Solar panels that have been subjected to severe weather events produce about 1% less energy per year after these events, according to a new study by the National Renewable Energy Laboratory.
Although the immediate impact of a single event is relatively small, the effects could accumulate over time to represent more sizable losses for owners of large fleets of solar panels, according to Dirk Jordan, a distinguished researcher at NREL and an author of the study.
Given the increased frequency of severe weather, solar manufacturers — and utilities — may want to consider more stringent standards for solar panel durability to avoid future losses, Jordan said.
Solar generation — and especially solar plus storage — is generally a good source of backup power in the aftermath of extreme weather events, Jordan said. But severe weather can have a long-term impact on the productivity of solar systems that increases with each severe weather event, according to new NREL research.
Each episode of severe weather decreases a solar installation's annual productivity by about 1% on average, according to the study, so a solar system that is subjected to multiple severe weather events could take heavy losses over time as a result. Previous research by NREL indicates that productivity of the average solar installation declines by about .75% per year, with solar panels in warm climates experiencing more rapid aging than those in cooler climates.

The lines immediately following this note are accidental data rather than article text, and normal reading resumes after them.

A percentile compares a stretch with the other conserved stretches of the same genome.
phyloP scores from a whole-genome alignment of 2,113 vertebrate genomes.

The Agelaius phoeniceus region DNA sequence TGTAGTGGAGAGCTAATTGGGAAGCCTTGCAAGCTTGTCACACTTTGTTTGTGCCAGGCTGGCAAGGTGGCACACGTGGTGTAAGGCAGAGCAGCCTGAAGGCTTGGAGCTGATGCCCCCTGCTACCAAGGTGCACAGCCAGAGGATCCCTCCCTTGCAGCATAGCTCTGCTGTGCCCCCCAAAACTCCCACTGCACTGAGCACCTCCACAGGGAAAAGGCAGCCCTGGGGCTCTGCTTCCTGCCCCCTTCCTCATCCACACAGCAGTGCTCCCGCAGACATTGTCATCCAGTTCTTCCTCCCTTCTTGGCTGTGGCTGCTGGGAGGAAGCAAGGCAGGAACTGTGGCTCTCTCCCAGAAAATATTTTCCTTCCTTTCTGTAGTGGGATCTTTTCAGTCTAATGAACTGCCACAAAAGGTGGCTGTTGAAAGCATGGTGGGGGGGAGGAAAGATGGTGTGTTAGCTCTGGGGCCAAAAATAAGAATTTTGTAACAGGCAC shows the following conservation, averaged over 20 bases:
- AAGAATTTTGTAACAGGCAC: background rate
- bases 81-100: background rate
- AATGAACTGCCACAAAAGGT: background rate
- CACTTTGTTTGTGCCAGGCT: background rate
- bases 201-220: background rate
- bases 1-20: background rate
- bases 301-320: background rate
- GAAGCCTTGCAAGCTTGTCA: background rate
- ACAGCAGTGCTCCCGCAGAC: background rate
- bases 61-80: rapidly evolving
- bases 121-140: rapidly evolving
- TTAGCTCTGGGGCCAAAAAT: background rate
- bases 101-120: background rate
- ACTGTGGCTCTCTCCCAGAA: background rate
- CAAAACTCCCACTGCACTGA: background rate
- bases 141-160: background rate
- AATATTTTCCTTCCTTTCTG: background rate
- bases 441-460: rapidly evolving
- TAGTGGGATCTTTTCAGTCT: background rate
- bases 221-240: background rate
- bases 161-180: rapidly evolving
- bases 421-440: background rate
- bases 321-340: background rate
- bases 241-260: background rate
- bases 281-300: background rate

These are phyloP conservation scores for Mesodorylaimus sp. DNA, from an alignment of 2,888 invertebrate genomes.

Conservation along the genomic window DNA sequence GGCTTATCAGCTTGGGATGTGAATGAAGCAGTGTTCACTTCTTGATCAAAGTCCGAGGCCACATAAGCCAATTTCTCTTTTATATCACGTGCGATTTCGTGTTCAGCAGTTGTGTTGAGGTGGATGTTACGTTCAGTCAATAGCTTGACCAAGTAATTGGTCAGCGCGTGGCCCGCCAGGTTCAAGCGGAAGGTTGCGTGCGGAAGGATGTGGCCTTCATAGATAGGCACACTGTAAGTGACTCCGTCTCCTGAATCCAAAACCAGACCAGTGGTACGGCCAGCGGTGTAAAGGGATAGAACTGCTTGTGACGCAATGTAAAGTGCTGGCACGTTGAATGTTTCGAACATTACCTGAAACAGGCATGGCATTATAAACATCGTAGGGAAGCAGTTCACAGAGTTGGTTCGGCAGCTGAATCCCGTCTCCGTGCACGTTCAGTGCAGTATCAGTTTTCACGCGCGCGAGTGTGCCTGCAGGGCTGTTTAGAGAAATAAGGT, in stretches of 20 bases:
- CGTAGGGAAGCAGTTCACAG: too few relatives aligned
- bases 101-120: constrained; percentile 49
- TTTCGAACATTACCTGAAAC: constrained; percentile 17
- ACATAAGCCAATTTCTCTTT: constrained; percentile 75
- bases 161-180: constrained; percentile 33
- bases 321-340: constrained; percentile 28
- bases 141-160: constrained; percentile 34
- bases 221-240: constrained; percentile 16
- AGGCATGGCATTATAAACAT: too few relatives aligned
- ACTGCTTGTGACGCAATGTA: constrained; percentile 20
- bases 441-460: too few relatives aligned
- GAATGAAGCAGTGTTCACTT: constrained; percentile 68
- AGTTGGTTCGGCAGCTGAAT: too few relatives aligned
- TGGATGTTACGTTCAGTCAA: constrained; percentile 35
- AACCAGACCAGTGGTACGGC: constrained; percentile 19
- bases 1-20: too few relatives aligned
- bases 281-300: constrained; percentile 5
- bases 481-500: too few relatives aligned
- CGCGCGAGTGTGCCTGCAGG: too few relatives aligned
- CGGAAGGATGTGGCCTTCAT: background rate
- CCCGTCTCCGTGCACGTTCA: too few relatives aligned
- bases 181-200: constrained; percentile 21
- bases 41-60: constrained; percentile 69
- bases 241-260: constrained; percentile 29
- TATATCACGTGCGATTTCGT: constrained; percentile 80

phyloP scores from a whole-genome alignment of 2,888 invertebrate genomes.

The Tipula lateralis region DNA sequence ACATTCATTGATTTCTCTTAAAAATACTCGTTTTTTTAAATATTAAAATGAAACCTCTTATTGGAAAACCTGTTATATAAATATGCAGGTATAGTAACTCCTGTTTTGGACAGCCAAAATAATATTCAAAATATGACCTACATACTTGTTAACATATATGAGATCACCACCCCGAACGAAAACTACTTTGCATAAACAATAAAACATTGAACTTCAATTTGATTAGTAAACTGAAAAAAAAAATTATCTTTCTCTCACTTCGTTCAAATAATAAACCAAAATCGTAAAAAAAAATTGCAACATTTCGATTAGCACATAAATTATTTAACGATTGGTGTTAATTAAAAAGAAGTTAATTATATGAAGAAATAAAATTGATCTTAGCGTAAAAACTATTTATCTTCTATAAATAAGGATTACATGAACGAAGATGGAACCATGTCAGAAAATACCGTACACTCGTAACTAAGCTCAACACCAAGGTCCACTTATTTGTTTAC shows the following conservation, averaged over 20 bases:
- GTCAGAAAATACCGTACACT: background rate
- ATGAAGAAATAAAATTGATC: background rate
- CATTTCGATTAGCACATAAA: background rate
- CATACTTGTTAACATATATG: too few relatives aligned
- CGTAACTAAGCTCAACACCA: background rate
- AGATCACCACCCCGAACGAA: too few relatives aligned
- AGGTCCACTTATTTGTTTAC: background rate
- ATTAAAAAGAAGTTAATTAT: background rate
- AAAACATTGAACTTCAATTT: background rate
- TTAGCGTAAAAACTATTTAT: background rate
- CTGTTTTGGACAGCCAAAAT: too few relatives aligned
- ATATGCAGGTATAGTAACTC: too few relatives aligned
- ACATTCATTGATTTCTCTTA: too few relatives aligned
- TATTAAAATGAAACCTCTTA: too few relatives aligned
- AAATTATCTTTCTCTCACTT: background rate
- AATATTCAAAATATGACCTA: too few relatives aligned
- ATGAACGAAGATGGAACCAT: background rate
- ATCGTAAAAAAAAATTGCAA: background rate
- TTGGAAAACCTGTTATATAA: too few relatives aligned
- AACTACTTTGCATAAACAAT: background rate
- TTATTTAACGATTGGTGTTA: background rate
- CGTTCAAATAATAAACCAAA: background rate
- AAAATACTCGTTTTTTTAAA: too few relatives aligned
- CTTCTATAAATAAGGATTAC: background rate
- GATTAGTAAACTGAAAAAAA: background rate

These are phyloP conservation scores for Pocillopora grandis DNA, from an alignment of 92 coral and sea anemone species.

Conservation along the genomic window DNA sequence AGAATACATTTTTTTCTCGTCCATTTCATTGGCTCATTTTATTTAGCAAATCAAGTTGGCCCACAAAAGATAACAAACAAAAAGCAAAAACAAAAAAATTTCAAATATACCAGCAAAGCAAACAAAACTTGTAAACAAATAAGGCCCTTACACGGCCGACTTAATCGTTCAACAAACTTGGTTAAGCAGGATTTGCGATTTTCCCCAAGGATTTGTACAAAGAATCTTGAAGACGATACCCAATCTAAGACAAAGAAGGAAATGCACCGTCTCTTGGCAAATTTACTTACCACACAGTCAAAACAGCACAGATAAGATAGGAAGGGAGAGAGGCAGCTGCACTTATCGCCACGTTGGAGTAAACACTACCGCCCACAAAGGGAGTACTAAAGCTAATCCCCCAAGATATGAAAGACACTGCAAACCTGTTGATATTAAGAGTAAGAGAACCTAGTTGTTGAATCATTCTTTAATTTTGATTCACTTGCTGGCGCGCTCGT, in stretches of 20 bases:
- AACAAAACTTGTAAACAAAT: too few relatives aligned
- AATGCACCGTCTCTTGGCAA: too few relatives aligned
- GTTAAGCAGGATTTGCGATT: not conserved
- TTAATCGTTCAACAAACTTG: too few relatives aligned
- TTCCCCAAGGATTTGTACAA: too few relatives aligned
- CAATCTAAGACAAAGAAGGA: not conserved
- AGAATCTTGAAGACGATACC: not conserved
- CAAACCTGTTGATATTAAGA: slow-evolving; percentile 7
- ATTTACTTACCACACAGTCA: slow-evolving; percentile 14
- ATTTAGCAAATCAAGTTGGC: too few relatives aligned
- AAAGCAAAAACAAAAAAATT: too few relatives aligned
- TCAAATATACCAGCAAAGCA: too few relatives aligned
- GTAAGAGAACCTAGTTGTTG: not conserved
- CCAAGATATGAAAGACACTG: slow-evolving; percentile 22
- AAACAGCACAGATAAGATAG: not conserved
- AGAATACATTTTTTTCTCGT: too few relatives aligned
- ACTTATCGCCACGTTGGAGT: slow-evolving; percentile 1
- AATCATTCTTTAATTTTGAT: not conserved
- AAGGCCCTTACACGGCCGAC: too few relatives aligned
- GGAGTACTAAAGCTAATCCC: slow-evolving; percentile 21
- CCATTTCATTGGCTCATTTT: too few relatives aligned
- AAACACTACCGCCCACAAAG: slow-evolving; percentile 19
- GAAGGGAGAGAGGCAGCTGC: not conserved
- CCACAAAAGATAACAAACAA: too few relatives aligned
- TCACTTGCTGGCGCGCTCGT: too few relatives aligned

“It sounds small, and maybe it is if only one system is impacted,” Jordan said, “but if you are an owner with a fleet of 5,000 systems and many megawatts that are impacted, it could represent a lot of money.”
NREL's analysis also points to a possible need for more stringent testing of solar panels, Jordan said. For example, his team's analysis determined that hail begins to have long-term impacts on solar output when it exceeds about 1 inch in diameter. The current industry standard calls for solar panels to be stress-tested for impact by hail of up to 1 inch. But given the increased frequency of severe hail across the country, Jordan said this standard may not adequately protect against lasting damage.
Jordan said he also had concerns about trends such as using larger modules with thinner front-side glass panels in utility-scale solar installations, as these modules may be more susceptible to weather-related damages.
The study also found that high wind events cause lasting damage to solar panels beginning at about 56 miles per hour, and that heavy snowfall may cause long-term damage beginning at depths of 1 meter, or a little over three feet.
These impacts aren't uniform across all impacted panels, Jordan said. Some panels, for example, might be sheltered from high winds by trees or buildings. Or poor installation or component quality could cause certain panels to be more susceptible to weather-related productivity losses.
The study didn't differentiate between residential and utility-scale solar installations, and wasn't able to explore the specific reasons why severe weather caused long-term productivity losses, said Kirsten Perry, a data scientist on NREL's PV reliability and performance team. She said NREL hopes to parse these issues and expand the dataset to include other kinds of natural disasters, such as heatwaves and wildfires, in future research.